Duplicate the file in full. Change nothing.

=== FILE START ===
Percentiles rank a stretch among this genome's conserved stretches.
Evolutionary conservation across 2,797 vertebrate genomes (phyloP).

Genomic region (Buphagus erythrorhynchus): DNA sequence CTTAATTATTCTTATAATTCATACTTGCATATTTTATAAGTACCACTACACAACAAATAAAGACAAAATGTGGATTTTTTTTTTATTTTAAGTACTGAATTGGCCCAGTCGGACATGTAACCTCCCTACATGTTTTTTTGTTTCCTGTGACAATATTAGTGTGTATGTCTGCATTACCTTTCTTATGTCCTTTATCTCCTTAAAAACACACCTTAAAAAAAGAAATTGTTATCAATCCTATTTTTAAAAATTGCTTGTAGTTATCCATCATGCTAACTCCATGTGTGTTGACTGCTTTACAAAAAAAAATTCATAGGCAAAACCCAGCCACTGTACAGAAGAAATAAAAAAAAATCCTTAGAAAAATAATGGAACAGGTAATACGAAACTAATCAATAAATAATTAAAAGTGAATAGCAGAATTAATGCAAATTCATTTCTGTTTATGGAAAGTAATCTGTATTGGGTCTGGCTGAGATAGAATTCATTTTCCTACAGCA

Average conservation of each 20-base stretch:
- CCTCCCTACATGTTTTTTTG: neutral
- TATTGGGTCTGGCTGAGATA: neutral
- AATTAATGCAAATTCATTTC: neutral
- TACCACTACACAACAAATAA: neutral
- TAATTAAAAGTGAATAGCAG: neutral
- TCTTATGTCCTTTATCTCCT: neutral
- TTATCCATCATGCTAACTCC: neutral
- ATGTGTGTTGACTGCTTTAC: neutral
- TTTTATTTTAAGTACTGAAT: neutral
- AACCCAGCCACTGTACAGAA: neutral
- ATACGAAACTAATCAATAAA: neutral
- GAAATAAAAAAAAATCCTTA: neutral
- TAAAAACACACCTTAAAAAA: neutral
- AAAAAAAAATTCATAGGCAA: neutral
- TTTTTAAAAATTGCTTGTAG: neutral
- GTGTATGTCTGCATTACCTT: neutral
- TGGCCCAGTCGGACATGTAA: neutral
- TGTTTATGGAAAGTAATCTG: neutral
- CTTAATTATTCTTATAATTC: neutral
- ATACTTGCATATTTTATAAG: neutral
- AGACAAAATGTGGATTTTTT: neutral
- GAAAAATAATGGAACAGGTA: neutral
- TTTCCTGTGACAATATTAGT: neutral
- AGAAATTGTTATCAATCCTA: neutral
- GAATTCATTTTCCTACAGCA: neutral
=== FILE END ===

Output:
Percentiles rank a stretch among this genome's conserved stretches.
Evolutionary conservation across 2,797 vertebrate genomes (phyloP).

Genomic region (Buphagus erythrorhynchus): DNA sequence CTTAATTATTCTTATAATTCATACTTGCATATTTTATAAGTACCACTACACAACAAATAAAGACAAAATGTGGATTTTTTTTTTATTTTAAGTACTGAATTGGCCCAGTCGGACATGTAACCTCCCTACATGTTTTTTTGTTTCCTGTGACAATATTAGTGTGTATGTCTGCATTACCTTTCTTATGTCCTTTATCTCCTTAAAAACACACCTTAAAAAAAGAAATTGTTATCAATCCTATTTTTAAAAATTGCTTGTAGTTATCCATCATGCTAACTCCATGTGTGTTGACTGCTTTACAAAAAAAAATTCATAGGCAAAACCCAGCCACTGTACAGAAGAAATAAAAAAAAATCCTTAGAAAAATAATGGAACAGGTAATACGAAACTAATCAATAAATAATTAAAAGTGAATAGCAGAATTAATGCAAATTCATTTCTGTTTATGGAAAGTAATCTGTATTGGGTCTGGCTGAGATAGAATTCATTTTCCTACAGCA

Average conservation of each 20-base stretch:
- CCTCCCTACATGTTTTTTTG: neutral
- TATTGGGTCTGGCTGAGATA: neutral
- AATTAATGCAAATTCATTTC: neutral
- TACCACTACACAACAAATAA: neutral
- TAATTAAAAGTGAATAGCAG: neutral
- TCTTATGTCCTTTATCTCCT: neutral
- TTATCCATCATGCTAACTCC: neutral
- ATGTGTGTTGACTGCTTTAC: neutral
- TTTTATTTTAAGTACTGAAT: neutral
- AACCCAGCCACTGTACAGAA: neutral
- ATACGAAACTAATCAATAAA: neutral
- GAAATAAAAAAAAATCCTTA: neutral
- TAAAAACACACCTTAAAAAA: neutral
- AAAAAAAAATTCATAGGCAA: neutral
- TTTTTAAAAATTGCTTGTAG: neutral
- GTGTATGTCTGCATTACCTT: neutral
- TGGCCCAGTCGGACATGTAA: neutral
- TGTTTATGGAAAGTAATCTG: neutral
- CTTAATTATTCTTATAATTC: neutral
- ATACTTGCATATTTTATAAG: neutral
- AGACAAAATGTGGATTTTTT: neutral
- GAAAAATAATGGAACAGGTA: neutral
- TTTCCTGTGACAATATTAGT: neutral
- AGAAATTGTTATCAATCCTA: neutral
- GAATTCATTTTCCTACAGCA: neutral